Single suckling is the predominant cattle production system in Ireland, according to the 2016 Teagasc National Farm Survey.

Data taken from 297 farms – a representative sample of the 35,500 single suckling enterprises nationally – revealed the average suckler cow generated a negative net margin in 2016.

Last year, the average gross output of a suckler cow declined by 5% to €1,071. As a result, the output sold per cow could not cover the costs associated with the system. This resulted in a net margin of -€28/cow.

However, it must be noted that the financial performance figures reported by Teagasc exclude all decoupled payments, own labour and costs relating to family labour.

Therefore, the average net margin of -€28/cow generated on single suckling farms in 2016 highlights the reliance of these systems on support payments.

suckler cow

Variation in production systems

Of the different single suckling production systems – weanlings, stores and finished animals – Teagasc NFS data revealed that suckler-to-beef was the most profitable enterprise.

Suckler-to-beef systems generated an average gross margin of €488/ha in 2016; weanling and store systems had gross margins of €373/ha and €459/ha respectively.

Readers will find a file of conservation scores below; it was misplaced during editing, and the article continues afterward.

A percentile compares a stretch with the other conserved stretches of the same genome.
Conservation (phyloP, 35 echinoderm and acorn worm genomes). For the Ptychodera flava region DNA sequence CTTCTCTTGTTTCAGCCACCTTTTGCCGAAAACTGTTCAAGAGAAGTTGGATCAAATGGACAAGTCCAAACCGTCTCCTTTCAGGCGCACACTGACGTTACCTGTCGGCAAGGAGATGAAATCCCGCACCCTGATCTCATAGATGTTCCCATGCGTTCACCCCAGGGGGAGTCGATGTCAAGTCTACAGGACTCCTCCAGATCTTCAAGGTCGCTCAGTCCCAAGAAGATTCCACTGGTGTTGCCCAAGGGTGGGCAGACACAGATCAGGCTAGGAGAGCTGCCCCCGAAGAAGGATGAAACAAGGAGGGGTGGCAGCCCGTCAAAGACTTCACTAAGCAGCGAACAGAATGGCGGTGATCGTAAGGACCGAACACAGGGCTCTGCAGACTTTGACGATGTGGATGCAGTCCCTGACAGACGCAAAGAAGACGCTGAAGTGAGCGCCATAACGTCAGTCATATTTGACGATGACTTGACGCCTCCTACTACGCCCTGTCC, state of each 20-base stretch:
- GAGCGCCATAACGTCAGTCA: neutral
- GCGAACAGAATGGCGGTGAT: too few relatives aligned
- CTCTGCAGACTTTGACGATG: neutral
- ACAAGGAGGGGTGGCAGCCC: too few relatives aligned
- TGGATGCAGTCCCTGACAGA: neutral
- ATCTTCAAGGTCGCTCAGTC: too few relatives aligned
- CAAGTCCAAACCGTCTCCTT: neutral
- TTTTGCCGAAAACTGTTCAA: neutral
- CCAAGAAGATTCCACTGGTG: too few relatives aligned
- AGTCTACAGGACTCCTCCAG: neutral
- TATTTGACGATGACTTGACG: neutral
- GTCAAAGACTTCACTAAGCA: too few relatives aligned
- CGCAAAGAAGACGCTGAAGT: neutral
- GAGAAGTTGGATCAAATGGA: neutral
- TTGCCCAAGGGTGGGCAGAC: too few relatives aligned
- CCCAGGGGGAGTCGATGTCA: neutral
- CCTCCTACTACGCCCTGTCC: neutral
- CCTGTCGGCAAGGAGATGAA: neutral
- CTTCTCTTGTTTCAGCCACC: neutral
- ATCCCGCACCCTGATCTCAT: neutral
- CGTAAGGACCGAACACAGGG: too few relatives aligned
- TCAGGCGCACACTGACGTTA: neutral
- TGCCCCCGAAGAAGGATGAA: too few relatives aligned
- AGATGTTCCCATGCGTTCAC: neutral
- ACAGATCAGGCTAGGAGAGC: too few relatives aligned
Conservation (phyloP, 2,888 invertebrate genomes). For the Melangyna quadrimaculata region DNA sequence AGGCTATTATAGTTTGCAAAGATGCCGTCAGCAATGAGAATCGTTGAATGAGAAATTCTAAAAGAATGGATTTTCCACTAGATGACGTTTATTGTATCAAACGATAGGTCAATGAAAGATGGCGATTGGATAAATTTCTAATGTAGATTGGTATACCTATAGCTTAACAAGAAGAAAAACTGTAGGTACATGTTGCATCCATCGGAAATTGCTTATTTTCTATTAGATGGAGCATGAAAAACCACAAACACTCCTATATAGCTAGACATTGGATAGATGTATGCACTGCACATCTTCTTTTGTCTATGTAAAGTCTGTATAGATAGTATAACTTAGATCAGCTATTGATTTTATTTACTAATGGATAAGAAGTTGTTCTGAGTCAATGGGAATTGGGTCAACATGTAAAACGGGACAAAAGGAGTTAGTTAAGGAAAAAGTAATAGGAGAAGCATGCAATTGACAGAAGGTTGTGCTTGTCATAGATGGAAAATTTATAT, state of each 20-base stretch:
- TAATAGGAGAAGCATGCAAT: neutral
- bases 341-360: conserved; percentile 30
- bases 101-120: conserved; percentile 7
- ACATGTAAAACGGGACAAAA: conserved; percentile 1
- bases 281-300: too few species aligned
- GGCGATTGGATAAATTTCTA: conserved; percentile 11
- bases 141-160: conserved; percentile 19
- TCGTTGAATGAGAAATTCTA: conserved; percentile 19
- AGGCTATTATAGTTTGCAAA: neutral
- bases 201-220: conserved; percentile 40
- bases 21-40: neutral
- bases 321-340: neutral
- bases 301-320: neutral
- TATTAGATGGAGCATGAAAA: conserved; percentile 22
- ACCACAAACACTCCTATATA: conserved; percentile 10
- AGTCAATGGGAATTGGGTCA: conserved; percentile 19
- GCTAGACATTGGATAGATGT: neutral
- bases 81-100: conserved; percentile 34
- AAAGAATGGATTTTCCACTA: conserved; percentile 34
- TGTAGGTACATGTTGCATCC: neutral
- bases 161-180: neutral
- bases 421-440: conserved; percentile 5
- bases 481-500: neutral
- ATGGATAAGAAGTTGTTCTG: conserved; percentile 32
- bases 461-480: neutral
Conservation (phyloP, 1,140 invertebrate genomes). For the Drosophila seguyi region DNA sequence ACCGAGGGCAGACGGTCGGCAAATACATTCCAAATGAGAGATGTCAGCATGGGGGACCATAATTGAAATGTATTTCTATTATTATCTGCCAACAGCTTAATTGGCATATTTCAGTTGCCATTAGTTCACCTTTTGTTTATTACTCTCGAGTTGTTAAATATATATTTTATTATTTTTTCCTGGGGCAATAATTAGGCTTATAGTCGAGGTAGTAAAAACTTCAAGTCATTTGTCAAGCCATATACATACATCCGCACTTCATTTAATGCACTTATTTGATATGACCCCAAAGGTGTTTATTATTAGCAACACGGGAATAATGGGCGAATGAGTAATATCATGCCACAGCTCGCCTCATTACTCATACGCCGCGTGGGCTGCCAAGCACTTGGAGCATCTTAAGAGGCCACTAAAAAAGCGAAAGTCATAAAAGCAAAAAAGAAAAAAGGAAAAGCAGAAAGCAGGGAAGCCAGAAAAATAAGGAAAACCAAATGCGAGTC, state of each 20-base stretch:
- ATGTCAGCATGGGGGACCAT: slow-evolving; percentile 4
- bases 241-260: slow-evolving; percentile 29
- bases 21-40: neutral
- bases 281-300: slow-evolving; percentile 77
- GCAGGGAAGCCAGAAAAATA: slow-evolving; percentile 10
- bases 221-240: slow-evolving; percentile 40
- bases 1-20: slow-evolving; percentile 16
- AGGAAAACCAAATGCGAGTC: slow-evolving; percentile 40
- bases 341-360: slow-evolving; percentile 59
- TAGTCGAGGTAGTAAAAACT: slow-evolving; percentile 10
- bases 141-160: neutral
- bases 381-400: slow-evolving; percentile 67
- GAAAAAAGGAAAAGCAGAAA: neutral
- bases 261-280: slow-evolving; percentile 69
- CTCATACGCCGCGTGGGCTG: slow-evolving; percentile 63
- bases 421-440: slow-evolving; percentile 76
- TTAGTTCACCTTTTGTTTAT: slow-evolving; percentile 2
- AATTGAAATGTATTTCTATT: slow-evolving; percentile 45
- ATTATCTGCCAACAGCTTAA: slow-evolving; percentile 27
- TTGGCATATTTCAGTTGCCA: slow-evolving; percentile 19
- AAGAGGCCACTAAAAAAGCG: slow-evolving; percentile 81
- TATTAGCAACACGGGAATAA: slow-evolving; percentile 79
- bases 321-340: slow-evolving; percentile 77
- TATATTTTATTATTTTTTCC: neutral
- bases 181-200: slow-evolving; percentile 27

However, suckler-to-weanling and store systems were more common and only 22% of farms brought progeny to finish last year.

Image source: Teagasc

Suckler-to-beef producers carried more stock and produced €240/ha more output than the average suckler-to-weanling farm. Store systems were only fractionally behind suckler-to-beef producers in terms of profitability.

On-farm performance

The top 33% of single suckling enterprises produced a gross output of €1,312/ha on average in 2016 – €400/ha more than the average.

This led to significantly higher gross margins on top farms. Gross margin was almost six times higher on the top 33% of farms compared to those farms at the opposite end of the spectrum.

Top performing farms had an average gross margin of €759/ha in 2016, while the bottom 33% generated a gross margin of just €130/ha.

In addition, Teagasc found that the top performing suckler farms carried 1.76LU/ha and three-quarters of farms had a superior soil type. Only 23% of farms in the bottom third reported soils of very good quality.